Premenstrual Syndrome (PMS) (cont.)
IN THIS ARTICLE
Most women normally have one or more troubling physical and emotional symptoms between the time they ovulate and the first days of their menstrual period. These are called premenstrual symptoms. When premenstrual symptoms interfere with your relationships or responsibilities, they are called premenstrual syndrome (PMS) or premenstrual dysphoric disorder (PMDD), a severe form of PMS.
Although PMS cannot be cured, you do have a number of lifestyle and medication choices that can reduce your symptoms and improve your quality of life.
Basic PMS treatment
If you have PMS, keep a menstrual diary(What is a PDF document?), make lifestyle changes, and use home treatment measures. After a few menstrual cycles, you should notice some improvement in symptoms. Whether or not you then decide to add medication treatment, the following home treatment may help you:
Additional treatments for PMS
If you still have moderate to severe symptoms after two or three cycles of healthy lifestyle and home treatment measures, talk your health professional about further treatment options. Consider the following for specific symptoms.
All physical and mood-related symptoms
The selective serotonin reuptake inhibitor (SSRI) class of antidepressants is often the first-choice medicine for moderate to severe premenstrual symptoms, including aggression, depression, anxiety, and physical symptoms. Most women gain relief by taking an SSRI either continuously or only during their premenstrual days. If you try an SSRI but find it ineffective, it's a good idea to try another type of SSRI before moving on to another class of medicine.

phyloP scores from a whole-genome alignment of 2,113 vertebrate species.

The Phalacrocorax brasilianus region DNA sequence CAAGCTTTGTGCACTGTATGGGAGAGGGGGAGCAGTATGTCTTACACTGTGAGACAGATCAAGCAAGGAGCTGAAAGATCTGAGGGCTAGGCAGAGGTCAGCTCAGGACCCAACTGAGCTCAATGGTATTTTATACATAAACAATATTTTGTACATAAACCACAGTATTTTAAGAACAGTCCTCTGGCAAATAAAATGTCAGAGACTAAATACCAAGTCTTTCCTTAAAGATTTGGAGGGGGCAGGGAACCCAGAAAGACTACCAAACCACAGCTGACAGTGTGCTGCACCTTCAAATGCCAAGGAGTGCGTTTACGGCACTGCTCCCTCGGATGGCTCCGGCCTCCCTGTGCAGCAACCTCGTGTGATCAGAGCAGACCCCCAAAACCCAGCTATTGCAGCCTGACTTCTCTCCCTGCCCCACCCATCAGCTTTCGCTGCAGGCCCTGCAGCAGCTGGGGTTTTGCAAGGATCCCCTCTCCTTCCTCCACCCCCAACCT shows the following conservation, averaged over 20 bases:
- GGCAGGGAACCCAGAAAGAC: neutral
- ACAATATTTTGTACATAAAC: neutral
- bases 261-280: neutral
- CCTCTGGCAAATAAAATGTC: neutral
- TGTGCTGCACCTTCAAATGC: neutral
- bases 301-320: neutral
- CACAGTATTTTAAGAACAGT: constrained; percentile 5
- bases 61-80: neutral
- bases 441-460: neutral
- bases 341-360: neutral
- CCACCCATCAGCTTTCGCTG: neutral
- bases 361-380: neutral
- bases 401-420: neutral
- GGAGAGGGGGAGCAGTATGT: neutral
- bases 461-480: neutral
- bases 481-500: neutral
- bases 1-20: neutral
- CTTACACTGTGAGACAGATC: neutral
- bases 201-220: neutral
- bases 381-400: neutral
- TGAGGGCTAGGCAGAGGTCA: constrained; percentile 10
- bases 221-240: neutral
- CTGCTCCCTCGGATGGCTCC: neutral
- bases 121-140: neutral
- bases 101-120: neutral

The birth control pill with estrogen and drospirenone may help relieve symptoms in women with severe PMS or PMDD. This pill is sold as YAZ (very low-estrogen) or Yasmin (low-estrogen).
Bloating or breast tenderness
Other hormonal, sedative, or surgical treatments for severe PMS
The goal of hormonal and surgical treatments is to stop a part of the hormonal (endocrine) system that is linked to premenstrual symptoms. These treatments are not commonly used to treat PMS symptoms, either because they are now known to be ineffective or because they have severe side effects.
What to think about
No single therapy is effective for all women. You and your health professional may have to try more than one type of treatment before finding the right choice for you.
eMedicineHealth Medical Reference from Healthwise
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